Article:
Read the "Citizens checklist" aimed at preventing corruption in the award of oil, gas and mining licences.
Lire la « Liste de vérification à l’attention des citoyens » en français
Читать «Положения о гражданском контроле» на русском
The intensifying competition for commercial access to the world’s remaining deposits of oil, gas and minerals brings with it a serious risk of exacerbating corruption and violent conflict. Our new report shows that in Angola and Nigeria there is a risk that complex deals struck between governments and corporations for access to natural resources could be used corruptly to benefit vested interests in these countries, rather than the citizens. The report also points to major concerns over opaque sales of mining assets in the Democratic Republic of Congo to offshore companies.
Our research reveals two major problems in the government allocation of oil contracts:
- Governments are not making clear the grounds for why a particular company is given a contract. In certain cases, they appear to allow certain companies special or preferential access to oil licences, leading to doubts about the integrity of the process.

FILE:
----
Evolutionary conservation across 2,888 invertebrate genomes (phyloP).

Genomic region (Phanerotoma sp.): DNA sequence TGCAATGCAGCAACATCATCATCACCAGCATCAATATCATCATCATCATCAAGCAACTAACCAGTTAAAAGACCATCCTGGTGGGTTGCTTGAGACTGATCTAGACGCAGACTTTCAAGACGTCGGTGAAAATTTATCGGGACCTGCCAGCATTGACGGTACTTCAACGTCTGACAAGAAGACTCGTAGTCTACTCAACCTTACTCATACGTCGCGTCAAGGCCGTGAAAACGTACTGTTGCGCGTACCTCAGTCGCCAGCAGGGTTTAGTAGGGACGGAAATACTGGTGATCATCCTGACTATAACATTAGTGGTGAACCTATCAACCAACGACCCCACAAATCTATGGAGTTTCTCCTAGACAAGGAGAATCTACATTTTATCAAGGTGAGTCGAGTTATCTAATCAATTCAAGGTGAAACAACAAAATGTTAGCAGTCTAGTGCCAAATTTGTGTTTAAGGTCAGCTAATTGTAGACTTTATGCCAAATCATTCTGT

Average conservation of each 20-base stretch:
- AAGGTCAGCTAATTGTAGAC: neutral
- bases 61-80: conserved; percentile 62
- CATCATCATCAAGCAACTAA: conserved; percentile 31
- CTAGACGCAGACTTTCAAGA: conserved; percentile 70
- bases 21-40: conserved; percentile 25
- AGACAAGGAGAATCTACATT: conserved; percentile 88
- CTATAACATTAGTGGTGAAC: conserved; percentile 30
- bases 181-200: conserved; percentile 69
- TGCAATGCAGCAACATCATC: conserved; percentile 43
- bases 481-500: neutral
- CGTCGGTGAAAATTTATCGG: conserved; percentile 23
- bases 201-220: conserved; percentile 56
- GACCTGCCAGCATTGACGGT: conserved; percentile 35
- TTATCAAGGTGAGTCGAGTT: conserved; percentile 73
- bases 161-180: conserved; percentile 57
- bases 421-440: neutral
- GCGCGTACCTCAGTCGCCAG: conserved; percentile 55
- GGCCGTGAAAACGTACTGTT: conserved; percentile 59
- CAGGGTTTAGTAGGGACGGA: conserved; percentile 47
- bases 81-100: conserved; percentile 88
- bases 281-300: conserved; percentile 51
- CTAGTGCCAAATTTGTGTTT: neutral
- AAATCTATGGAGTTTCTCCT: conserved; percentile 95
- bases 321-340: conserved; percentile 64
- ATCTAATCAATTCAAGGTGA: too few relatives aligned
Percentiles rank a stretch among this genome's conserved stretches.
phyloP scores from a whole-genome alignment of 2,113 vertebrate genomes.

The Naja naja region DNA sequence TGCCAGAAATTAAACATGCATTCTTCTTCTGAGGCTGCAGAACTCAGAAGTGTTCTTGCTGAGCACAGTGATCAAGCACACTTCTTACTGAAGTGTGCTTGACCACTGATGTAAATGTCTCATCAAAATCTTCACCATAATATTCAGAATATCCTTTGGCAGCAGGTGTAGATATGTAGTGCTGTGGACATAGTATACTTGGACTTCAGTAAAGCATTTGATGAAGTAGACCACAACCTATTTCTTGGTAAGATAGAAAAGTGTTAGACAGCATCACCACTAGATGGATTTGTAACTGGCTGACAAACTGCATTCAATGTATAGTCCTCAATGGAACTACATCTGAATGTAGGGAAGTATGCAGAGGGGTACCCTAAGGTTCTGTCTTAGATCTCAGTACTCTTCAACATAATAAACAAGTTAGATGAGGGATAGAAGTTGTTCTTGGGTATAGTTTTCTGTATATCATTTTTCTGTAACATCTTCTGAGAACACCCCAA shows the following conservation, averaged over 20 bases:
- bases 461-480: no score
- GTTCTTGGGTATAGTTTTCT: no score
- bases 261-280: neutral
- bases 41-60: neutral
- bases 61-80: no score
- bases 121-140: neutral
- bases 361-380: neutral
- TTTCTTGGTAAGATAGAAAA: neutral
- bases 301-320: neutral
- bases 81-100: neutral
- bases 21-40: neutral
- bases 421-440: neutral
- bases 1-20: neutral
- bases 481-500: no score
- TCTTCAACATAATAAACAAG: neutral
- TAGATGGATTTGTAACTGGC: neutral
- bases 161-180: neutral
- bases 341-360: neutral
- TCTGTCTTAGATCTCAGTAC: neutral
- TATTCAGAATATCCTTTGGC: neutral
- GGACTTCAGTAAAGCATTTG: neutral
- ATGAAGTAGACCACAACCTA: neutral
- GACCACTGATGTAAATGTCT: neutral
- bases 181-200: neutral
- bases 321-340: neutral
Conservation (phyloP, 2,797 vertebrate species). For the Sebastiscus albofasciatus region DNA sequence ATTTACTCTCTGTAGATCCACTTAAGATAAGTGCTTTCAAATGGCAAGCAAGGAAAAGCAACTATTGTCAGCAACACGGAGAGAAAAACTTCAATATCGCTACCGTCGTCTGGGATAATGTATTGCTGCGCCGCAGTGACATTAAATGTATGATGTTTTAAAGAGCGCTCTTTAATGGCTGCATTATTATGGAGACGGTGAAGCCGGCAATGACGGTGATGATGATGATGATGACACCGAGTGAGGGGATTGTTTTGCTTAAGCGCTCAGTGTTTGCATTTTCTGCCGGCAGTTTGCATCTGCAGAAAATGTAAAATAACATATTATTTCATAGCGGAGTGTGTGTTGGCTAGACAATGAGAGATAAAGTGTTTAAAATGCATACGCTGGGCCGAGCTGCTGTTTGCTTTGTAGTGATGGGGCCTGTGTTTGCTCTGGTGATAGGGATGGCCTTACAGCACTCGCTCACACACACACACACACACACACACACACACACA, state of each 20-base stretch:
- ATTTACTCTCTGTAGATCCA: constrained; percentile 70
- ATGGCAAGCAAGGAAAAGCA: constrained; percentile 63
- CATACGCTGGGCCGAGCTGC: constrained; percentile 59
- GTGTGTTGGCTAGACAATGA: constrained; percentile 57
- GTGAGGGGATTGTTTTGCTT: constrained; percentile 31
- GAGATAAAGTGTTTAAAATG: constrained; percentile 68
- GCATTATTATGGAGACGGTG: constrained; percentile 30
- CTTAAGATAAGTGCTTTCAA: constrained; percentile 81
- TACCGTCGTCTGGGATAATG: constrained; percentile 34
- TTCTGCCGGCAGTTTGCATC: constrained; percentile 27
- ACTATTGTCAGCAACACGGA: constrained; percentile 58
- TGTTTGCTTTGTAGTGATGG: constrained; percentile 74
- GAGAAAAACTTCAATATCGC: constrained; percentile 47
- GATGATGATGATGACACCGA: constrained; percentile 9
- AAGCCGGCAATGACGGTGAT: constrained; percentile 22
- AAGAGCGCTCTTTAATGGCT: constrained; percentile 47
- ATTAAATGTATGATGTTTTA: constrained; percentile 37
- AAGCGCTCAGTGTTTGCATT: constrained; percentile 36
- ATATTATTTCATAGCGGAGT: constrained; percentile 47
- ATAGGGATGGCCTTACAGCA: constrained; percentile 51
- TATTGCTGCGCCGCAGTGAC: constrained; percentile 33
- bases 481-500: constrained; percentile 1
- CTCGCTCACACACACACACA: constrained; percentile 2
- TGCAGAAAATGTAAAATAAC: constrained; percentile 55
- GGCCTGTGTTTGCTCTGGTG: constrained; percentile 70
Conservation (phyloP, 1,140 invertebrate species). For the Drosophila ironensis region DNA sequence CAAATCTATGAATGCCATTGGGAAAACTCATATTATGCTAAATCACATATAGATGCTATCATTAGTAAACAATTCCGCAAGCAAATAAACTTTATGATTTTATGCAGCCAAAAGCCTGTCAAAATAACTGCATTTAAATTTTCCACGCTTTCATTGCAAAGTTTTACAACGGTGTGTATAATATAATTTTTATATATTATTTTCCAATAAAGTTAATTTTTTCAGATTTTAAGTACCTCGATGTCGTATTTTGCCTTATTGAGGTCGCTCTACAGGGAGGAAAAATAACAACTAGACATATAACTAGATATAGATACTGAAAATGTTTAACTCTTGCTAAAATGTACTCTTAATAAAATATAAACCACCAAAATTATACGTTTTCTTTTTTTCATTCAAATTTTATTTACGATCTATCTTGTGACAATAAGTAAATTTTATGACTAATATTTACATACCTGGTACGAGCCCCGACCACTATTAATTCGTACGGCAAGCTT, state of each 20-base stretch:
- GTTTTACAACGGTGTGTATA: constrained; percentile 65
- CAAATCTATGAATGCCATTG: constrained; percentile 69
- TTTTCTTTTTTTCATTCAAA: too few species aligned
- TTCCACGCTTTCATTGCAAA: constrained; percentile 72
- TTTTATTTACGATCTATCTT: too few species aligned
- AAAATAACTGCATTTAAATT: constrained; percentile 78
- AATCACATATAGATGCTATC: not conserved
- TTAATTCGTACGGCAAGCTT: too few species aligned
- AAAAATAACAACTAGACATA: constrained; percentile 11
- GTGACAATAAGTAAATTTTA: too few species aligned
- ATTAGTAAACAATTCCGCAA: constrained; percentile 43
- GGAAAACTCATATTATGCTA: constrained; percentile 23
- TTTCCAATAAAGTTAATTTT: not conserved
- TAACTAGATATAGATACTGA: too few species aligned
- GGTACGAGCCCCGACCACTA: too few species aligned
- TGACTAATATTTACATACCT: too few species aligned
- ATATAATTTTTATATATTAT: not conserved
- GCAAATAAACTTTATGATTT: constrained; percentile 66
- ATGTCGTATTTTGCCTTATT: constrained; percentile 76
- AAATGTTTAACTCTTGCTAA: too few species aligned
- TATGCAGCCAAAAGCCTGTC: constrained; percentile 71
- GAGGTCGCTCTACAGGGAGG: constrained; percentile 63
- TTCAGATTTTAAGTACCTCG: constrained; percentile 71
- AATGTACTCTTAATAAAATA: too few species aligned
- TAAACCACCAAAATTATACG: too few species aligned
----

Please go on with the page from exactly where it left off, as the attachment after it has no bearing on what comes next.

- Governments are awarding the licences to companies whose beneficial owners remain undisclosed. In certain cases, there are grounds for suspicion that some of the companies may be owned or controlled by government or their private sector proxies.
If citizens do not know why particular companies have been awarded natural resource licenses, it can lead to suspicions of wrongdoing, especially in countries like Nigeria, Angola and the DRC with track records of natural resource related corruption. Transparency is crucial for citizen’s ability to trust that there has been no conflict of interest and to ensure that Angola, Nigeria and the DRC use their natural resource revenues for development and poverty reduction.
You might also like
Oil, Gas & MiningCampaign
Oil, Gas and Mining
Money from oil, gas and mining can help lift entire countries out of poverty in much of the developing world. Properly managed, it can build schools, hospitals and roads, and reduce dependency on international aid. But all too often, the revenue goes missing because deals are done behind closed doors, allowing small, corrupt elites to profit at the expense of ordinary citizens.
Oil, Gas & MiningStory
Congo's Secret Sales
Huge international mining companies acquired major mining concessions in Congo for billions of dollars - but most of the money never reached state coffers.
Oil, Gas & MiningReport
Nigeria’s Missing Billion
What on earth happened to the $1.1 billion that oil giants Shell and Italy’s Eni paid for one of West Africa’s biggest oil blocks?